Mr. Desmond Swayne (New Forest, West): Does the Secretary of State agree with the estimate by the CIA that, by 2015, almost any country will be able to deliver an intercontinental ballistic missile? Does he therefore follow the argument that, in addition to the ability to respond with nuclear force, we need to invest in a credible defence mechanism?

Mr. Robertson: I do not think that the CIA was suggesting that every country would have its own intercontinental ballistic missile by 2015. However, the matter of ballistic missiles causes concern across the world, and that is why it is kept under constant examination. As and when the technology is available to deal with that threat, we will examine it carefully. In the meantime, we must step up the discussions on arms control, so that countries will not feel the need to acquire such weapons systems.

Mr. Harry Cohen (Leyton and Wanstead): Did my right hon. Friend read the communique of the strategic concept summit, which stated that the characteristic of nuclear weapons is that


Surely whoever wrote that was not paying attention to the fact that there is a war going on in the Balkans, and that nuclear weapons were doing nothing to prevent it. That does not give much confidence in the seriousness with which NATO countries regard the role of nuclear weapons. Should that not be addressed in the not-too-distant future?

Mr. Robertson: Nobody is pretending that nuclear weapons can prevent all conflict, but the deterrence value of our nuclear weapons is proven and is supported by the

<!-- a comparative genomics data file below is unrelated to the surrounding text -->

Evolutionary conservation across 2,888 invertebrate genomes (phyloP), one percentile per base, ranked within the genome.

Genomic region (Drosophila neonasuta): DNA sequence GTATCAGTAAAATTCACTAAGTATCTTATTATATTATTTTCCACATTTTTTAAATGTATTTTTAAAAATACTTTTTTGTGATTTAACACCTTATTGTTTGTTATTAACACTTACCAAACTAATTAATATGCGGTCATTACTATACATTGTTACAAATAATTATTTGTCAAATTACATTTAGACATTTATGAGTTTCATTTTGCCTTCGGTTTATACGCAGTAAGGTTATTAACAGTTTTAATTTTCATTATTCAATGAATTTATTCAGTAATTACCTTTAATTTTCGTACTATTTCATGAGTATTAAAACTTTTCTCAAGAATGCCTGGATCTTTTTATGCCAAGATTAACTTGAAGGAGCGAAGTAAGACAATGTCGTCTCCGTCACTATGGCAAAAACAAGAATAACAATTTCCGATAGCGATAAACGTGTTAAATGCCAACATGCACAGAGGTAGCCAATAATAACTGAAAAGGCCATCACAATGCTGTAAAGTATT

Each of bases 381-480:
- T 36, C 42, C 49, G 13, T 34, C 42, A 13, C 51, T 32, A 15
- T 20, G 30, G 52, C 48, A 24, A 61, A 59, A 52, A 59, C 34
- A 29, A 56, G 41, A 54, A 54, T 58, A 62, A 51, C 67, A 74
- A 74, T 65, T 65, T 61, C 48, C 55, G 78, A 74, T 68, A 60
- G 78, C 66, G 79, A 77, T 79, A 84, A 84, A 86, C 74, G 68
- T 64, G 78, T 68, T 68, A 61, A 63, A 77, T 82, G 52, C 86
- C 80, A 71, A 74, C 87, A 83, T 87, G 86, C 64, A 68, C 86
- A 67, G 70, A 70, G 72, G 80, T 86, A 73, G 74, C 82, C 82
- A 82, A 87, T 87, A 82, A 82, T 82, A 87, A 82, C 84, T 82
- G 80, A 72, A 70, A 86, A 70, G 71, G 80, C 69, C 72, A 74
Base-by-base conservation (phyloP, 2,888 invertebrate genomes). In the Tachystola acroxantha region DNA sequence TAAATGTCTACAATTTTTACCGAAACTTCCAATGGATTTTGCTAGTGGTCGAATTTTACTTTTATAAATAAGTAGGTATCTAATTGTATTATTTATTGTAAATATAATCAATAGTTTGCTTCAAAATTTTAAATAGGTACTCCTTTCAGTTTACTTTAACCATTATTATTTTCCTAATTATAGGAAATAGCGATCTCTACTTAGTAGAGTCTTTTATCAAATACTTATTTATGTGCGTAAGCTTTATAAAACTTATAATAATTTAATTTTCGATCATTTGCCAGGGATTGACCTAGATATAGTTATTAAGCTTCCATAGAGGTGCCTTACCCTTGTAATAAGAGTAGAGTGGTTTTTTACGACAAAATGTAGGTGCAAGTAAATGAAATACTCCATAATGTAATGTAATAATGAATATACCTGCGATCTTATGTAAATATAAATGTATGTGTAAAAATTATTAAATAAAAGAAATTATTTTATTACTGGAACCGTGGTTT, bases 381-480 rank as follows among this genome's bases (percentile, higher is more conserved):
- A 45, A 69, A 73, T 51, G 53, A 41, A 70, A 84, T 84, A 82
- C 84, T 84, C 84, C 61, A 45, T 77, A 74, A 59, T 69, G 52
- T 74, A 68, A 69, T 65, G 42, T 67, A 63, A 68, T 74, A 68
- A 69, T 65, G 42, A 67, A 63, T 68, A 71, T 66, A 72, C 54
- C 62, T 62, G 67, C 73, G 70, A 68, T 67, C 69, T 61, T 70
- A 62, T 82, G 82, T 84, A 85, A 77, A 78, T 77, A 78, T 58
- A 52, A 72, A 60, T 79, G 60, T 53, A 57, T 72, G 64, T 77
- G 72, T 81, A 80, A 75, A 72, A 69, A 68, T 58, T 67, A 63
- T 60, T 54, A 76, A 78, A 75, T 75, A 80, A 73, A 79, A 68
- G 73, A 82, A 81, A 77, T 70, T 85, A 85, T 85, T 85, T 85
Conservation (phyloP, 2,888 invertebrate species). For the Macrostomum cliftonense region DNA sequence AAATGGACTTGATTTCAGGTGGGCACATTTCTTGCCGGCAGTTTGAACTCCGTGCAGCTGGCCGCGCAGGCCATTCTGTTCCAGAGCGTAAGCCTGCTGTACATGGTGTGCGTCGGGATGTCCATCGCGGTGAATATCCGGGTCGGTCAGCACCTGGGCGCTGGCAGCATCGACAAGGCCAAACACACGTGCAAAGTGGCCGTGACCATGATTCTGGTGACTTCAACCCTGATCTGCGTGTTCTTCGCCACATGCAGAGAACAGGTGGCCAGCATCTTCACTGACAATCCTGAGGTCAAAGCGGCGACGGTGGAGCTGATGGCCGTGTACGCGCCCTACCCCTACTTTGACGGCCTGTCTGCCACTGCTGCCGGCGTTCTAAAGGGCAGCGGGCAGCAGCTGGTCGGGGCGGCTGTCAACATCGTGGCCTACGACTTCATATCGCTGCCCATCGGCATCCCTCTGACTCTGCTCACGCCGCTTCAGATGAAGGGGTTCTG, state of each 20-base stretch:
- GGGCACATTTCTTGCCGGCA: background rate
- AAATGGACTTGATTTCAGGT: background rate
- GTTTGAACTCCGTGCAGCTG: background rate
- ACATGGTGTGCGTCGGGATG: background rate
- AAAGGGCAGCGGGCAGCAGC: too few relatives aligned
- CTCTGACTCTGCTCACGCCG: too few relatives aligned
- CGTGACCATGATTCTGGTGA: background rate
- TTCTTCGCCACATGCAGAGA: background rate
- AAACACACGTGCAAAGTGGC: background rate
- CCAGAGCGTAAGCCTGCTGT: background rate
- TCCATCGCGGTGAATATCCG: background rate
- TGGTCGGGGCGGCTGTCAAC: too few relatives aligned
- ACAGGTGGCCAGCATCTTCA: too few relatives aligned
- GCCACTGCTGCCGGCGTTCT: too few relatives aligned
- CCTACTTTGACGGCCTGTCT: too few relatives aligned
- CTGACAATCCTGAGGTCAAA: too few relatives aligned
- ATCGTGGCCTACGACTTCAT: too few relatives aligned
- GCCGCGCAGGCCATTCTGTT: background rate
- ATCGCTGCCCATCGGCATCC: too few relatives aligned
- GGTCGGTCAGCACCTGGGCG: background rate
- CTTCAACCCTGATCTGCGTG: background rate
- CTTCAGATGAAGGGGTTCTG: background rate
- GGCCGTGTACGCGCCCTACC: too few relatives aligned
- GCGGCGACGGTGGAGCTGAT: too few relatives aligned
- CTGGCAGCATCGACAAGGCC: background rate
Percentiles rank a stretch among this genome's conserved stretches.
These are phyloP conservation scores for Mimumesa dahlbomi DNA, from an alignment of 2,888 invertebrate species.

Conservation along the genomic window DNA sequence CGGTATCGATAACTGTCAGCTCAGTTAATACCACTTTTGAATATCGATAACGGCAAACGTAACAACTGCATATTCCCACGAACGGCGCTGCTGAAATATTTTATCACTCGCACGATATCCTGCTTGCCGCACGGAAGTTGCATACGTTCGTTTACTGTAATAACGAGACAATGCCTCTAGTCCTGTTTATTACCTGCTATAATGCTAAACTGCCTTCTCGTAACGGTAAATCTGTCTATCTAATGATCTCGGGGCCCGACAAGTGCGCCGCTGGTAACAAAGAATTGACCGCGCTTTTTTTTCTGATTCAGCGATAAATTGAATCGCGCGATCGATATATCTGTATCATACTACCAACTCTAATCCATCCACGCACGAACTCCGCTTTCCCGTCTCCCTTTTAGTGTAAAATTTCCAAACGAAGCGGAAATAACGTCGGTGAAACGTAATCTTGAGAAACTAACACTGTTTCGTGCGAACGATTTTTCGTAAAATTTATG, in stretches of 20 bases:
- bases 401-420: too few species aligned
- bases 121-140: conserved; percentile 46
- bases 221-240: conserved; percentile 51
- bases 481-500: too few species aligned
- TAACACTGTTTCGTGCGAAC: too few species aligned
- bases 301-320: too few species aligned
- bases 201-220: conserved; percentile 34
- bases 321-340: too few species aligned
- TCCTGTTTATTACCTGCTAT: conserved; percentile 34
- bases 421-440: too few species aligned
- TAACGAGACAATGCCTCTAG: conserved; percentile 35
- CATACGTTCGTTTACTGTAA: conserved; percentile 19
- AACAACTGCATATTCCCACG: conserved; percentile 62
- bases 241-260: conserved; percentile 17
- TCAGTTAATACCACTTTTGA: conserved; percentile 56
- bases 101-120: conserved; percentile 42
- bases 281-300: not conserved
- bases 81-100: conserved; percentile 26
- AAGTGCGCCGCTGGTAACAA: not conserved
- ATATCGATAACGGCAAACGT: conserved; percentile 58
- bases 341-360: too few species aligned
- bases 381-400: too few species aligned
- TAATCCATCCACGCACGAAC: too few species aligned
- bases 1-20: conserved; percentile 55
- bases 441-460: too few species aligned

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vast majority of the British people. As I said before, the strategic concept and the language in it, over which there were long and sometimes painful discussions, were subscribed to by the Governments of all 19 countries.

Kosovo

10. Mr. Michael Fabricant (Lichfield): What contingency plans NATO has made for the stationing of British land forces in Kosovo. [82587]

The Secretary of State for Defence (Mr. George Robertson): It was agreed at the NATO summit that the Secretary-General of NATO and the military planners should update their planning. In the meantime, a build-up of NATO forces is taking place in Macedonia in anticipation of deploying into Kosovo to implement a peace settlement and ensure the safety and security of refugees returning to their homes. As at 10 May, there are 5,700 British Army personnel and about 100 Royal Air Force personnel deployed in Macedonia in connection with those plans.

Mr. Fabricant: The Secretary of State has said nothing about the amount of time that troops might have to be in Kosovo. Perhaps he is quite right to do so--it could be an indefinite commitment. If we are to maintain troops in Kosovo, and also in Bosnia, we will need about 30 new regiments and battalions if we are to achieve a 24-month gap between operational tours. Is that not the case and, if we are to make a commitment in Kosovo, will the Government either commit themselves now to increasing the number of operational regiments or will he admit that the gap between operational tours will have to decrease?

Mr. Robertson: I hear the grinding sound of a great military mind at work. I do not know how the hon. Gentleman comes to that conclusion, which I have never heard from anybody else, about 30 new regiments being required for the British Army. The discussions that took place at Rambouillet about that suggested that we should be looking at a troop commitment by this country in Kosovo for three years after a peace agreement was arrived at. We have an early burden to carry, because we are the framework nation of the Allied Rapid Reaction Corps, and Lieutenant-General Jackson and his people are doing their job with enormous skill.